Before every single broadcast, we put together hours of prep, research dozens of players, and comb through previous games looking for the diamonds in the rough. All of that work is done so we can achieve the perfect call. One thing I’ve learned over the years, there’s no such thing.
When I was first starting out, I put too much pressure on myself to have a perfect call. Like a perfect game for a baseball pitcher, I imagined a flawless broadcast with no slips of the tongue, no stutters, no mistakes, and seamless flow. Each night I would sit with my prep work, get my mind focused, and ready to take the air determined to make that night’s call the “one”. Sometimes I’d lose the chance at perfection during my open, sometimes I’d go 99% of the game dialed in and find myself making a flub in the final minutes of the game.
After several years of that same approach, I realized that the pressure I put on myself was unnecessary. That there truly is no such thing as a perfect broadcast. That’s when my mindset shifted and it’s been the best thing for my career.
With the idea of a perfect call completely ignored, I afforded myself to the opportunity to focus on growth rather than perfection. Going back to that baseball analogy, instead of worrying about not allowing a baserunner all game, I worked on improving select “pitches” and “working out of a jam”. Instead of seeking an idyliic broadcast, I focused on improving chunks of my call like varying my words, painting a better picture for the listeners, improving my live-reads, and many other practices we talk about here on sportscasterlife.com.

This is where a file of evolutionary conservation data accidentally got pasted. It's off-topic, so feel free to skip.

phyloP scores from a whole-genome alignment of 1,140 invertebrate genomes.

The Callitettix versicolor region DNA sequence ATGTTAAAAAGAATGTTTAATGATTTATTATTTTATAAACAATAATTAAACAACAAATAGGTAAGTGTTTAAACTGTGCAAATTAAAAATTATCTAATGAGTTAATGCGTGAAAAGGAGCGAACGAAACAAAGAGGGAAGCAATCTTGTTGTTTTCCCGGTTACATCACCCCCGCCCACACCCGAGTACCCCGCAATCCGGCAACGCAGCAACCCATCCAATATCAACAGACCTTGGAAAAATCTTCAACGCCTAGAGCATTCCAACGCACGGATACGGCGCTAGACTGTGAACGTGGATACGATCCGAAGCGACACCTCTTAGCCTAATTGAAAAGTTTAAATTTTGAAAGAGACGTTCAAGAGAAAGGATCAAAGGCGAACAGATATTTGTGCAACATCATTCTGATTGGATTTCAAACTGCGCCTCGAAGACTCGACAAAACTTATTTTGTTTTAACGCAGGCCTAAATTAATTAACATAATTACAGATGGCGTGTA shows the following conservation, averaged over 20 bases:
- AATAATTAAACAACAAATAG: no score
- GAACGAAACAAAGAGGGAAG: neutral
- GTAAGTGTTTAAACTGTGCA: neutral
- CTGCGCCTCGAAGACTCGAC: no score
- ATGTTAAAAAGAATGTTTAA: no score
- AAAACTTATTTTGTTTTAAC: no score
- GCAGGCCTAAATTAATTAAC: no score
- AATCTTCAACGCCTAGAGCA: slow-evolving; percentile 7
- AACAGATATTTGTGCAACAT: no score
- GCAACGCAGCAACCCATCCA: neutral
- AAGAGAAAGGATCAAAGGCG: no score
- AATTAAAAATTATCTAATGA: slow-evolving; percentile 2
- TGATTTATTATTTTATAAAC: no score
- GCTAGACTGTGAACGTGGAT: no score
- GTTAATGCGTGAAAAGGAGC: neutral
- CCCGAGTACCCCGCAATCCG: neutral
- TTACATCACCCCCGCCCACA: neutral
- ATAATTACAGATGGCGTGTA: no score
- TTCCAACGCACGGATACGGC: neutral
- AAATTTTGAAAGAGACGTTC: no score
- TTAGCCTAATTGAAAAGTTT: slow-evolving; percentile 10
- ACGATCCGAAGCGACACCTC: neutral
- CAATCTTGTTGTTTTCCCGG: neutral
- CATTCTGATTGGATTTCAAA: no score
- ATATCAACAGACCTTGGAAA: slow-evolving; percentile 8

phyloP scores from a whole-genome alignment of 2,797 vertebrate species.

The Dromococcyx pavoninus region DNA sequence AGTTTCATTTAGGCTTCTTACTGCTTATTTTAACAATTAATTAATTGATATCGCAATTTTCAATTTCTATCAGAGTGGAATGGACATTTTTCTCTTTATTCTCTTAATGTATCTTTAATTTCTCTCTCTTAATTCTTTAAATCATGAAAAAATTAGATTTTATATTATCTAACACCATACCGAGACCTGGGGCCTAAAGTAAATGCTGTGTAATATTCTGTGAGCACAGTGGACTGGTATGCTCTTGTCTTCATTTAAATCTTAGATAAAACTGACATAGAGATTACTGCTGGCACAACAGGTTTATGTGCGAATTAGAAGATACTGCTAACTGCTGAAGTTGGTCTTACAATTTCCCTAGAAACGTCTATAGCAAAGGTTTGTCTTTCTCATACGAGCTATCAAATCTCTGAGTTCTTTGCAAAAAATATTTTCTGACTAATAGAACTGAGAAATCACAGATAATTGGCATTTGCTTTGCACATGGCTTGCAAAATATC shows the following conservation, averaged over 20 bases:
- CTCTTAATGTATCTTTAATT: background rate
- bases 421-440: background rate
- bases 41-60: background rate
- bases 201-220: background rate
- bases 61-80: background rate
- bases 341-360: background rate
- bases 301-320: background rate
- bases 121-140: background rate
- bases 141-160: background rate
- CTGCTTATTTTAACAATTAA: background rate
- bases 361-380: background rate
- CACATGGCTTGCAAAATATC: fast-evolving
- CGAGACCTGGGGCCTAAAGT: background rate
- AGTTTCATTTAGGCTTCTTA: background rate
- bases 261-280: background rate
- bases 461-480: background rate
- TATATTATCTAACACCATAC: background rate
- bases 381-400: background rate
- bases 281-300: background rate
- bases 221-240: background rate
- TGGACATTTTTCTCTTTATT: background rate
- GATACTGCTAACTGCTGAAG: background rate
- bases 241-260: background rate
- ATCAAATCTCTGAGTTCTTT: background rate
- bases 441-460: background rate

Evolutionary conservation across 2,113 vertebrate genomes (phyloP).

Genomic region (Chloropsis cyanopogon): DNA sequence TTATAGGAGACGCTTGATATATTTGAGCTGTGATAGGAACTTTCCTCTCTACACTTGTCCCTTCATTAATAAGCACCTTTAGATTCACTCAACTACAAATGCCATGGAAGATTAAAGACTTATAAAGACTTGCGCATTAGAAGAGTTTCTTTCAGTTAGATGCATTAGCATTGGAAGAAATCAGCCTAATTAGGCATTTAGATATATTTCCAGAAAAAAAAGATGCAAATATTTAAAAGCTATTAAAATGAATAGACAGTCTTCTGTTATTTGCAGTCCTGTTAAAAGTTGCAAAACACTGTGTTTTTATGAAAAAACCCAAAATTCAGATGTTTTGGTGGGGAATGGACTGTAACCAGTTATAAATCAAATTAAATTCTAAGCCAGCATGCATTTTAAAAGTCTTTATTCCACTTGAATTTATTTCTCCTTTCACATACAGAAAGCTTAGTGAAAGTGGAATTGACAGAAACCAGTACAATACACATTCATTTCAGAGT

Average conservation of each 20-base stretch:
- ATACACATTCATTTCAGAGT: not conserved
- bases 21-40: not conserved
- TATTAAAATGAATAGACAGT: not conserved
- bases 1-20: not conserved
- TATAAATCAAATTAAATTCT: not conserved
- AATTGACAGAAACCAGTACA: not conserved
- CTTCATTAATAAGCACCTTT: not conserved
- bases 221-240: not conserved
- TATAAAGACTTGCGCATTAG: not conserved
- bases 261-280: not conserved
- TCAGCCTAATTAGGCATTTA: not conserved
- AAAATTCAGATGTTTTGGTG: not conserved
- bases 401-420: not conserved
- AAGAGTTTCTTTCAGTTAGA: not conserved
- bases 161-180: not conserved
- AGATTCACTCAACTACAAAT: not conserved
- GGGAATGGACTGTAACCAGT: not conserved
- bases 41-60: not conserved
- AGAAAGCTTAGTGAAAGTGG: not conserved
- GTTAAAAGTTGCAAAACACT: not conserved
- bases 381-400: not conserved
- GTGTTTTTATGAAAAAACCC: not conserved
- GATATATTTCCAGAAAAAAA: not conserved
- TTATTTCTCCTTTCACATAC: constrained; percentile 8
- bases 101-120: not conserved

I’ll be honest though, it wasn’t easy for me to accept it. I’m stubborn, and I fought back consistently telling myself “No, I can do it. I can have a perfect broadcast.” I was fighting an invisible war, and when I realized that was counter productive, I grew.
So the next time you take the air putting too much pressure on yourself, or hunting for perfection, just remember it’s not about being perfect or being without fault, it’s about growing and improving. What’s that old phrase? “If you’re not growing, you’re dying”? You’re the best broadcaster you can be when you’re focused and zoned in, by definition aiming for perfection is the very roadblock causing your struggles.